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Meddling in foreign elections nothing new by Russia and US

By Chen Weihua | China Daily USA | Updated: 2017-01-09 10:35

Over the past six months, many Americans have been surprised and outraged at alleged Russian hacking that might have somehow benefited the campaign of Republican candidate Donald Trump, who won the election on Nov 8.

US President Barack Obama not only lashed out at Russia verbally but announced punitive measures on Dec 29, including expelling 35 Russian diplomats and closing two Russian compounds in New York and Maryland.

Last Friday, the US Office of the Director of National Intelligence released its declassified report on Russia's efforts to influence the outcome of the 2016 US election.

Few, including Obama, seem to care about the facts revealed by the hacked emails, which actually showed that Democratic presidential candidate Bernie Sanders was the major victim due to the bias at the Democratic National Committee.

Those Americans expressing anger have accused Russia, and Russian President Vladimir Putin specifically, of trying to interfere in the most sacred democratic process in the US.

However, these people have either a short memory or are just plain ignorant of history. The fact that the US has been interfering in the national elections of other countries has been no secret to people the world over.

A more comprehensive account was revealed in a 2016 report by Dov H. Levin, a post-doctoral fellow at the Institute for Politics and Strategy at Carnegie-Mellon University. Levin, who received his PhD from UCLA, did his doctoral dissertation on the causes and effects of partisan electoral interventions by the US and USSR/Russia from 1946 to 2000.

Levin found that the US and the Soviet Union/Russia had intervened in about one in every nine of the 937 competitive national-level executive elections during the period.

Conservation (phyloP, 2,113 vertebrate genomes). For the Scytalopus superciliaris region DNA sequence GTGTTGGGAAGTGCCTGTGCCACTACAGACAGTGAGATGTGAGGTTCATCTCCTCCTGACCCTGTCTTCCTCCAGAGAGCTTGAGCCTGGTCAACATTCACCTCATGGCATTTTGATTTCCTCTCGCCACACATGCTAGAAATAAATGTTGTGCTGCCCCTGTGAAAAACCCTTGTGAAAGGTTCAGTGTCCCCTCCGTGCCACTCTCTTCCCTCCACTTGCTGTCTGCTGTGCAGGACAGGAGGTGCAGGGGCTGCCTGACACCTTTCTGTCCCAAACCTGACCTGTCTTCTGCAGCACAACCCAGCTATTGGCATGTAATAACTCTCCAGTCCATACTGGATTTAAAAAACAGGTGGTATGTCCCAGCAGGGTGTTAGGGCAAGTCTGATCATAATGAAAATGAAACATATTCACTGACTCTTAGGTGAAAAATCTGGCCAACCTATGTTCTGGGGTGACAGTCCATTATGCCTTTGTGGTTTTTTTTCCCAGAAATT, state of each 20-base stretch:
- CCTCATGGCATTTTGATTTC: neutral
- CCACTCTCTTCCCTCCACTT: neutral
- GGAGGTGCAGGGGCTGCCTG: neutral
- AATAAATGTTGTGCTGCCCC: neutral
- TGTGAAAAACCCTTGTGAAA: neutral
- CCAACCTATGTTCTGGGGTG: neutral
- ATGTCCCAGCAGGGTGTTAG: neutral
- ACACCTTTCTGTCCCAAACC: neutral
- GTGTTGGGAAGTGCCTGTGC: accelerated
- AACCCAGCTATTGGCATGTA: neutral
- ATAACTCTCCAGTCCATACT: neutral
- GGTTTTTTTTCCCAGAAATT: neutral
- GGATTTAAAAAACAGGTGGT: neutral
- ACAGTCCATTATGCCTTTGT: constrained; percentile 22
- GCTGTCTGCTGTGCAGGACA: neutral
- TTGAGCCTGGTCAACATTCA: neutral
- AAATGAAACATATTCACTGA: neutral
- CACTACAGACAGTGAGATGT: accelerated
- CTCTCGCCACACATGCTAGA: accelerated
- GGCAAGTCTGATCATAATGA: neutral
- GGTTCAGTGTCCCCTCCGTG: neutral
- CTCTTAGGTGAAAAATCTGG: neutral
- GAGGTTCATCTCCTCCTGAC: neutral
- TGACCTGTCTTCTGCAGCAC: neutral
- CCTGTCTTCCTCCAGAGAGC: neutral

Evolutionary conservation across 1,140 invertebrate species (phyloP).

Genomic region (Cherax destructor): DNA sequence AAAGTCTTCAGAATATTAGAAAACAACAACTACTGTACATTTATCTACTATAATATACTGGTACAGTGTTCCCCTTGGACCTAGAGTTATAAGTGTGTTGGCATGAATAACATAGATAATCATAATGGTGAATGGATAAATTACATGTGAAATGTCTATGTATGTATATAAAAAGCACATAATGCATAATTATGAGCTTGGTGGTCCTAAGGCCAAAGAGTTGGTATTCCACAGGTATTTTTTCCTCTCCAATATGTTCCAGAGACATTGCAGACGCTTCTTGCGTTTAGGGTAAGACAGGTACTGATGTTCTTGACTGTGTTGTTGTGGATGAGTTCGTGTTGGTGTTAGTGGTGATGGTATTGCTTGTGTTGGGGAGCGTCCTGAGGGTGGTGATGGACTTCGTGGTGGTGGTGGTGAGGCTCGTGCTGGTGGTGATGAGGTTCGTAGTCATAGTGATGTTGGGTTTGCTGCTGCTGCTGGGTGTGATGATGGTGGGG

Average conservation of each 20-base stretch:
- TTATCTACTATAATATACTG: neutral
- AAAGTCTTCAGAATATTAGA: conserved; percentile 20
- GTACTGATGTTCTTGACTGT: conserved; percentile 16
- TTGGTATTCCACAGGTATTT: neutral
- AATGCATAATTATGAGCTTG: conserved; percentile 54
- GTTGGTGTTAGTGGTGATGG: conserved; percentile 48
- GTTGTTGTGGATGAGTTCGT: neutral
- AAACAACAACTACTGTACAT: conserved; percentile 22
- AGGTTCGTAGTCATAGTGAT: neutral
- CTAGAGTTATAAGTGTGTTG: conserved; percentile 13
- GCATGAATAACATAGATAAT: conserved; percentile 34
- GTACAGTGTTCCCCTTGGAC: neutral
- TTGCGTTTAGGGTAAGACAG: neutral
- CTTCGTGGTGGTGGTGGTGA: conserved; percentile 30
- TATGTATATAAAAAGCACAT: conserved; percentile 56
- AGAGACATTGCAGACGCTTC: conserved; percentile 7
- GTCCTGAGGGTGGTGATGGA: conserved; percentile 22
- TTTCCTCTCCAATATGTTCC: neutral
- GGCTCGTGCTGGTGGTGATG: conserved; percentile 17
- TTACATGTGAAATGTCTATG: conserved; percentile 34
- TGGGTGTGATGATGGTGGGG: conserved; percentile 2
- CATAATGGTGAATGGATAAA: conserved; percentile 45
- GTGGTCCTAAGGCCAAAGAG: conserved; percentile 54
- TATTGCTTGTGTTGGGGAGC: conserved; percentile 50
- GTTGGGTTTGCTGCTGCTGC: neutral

These included financing the election campaigns of specific parties, disseminating misinformation or propaganda, training locals on one side or the other in various campaign or get-out-the-vote techniques, helping one side design campaign materials or making public pronouncements or threats in favor of or against a particular candidate and providing or withdrawing foreign assistance.

The report shows that the US attempted to influence the elections of foreign countries 81 times in some 45 countries across the world during the period, often to prevent the successful election of candidates the US disliked.

The top targets of US electoral interventions might be surprising to many because they include some of the US' closest allies. Levin's report shows that the US intervened in Italy's elections eight times; Japan's five times and Israel's four times.

Laos, which Obama visited in September in a so-called landmark visit by a US president, was also among the top, along with Sri Lanka, each with four electoral interventions.

Overall, about 33 percent of US electoral interventions occurred in Europe, 28 percent in Asia, 28 percent in Latin America, 8 percent in the Middle East and 3 percent in Africa.

According to news reports, the US also tried to influence the Russian election in 1996 under President Boris Yeltsin. President Bill Clinton endorsed a $10.2 billion loan from the International Monetary Fund that Yeltsin used to boost his popular support.

The Levin report found that the USSR/Russia had attempted to influence 36 foreign elections during the 1946-2000 period, far fewer than the US targeted.

Of course, the US, an interventionist nation for much of the post-World War II period, has done things far more appalling than interfering in others' elections - including regime changes by invading Iraq, Afghanistan, Libya and bombing countries in the name of the war on terror in the last two decades.

Many Americans like to think that their interventions are justified. It is like when US politicians and TV commentators talk about foreign hacking into the US, they have forgotten that the massive cyber army in the National Security Agency is doing the same thing to other nations, only more aggressively, given the US' technological edge.

They should simply heed Confucius words: "Don't do unto others what you don't want others to do unto you."

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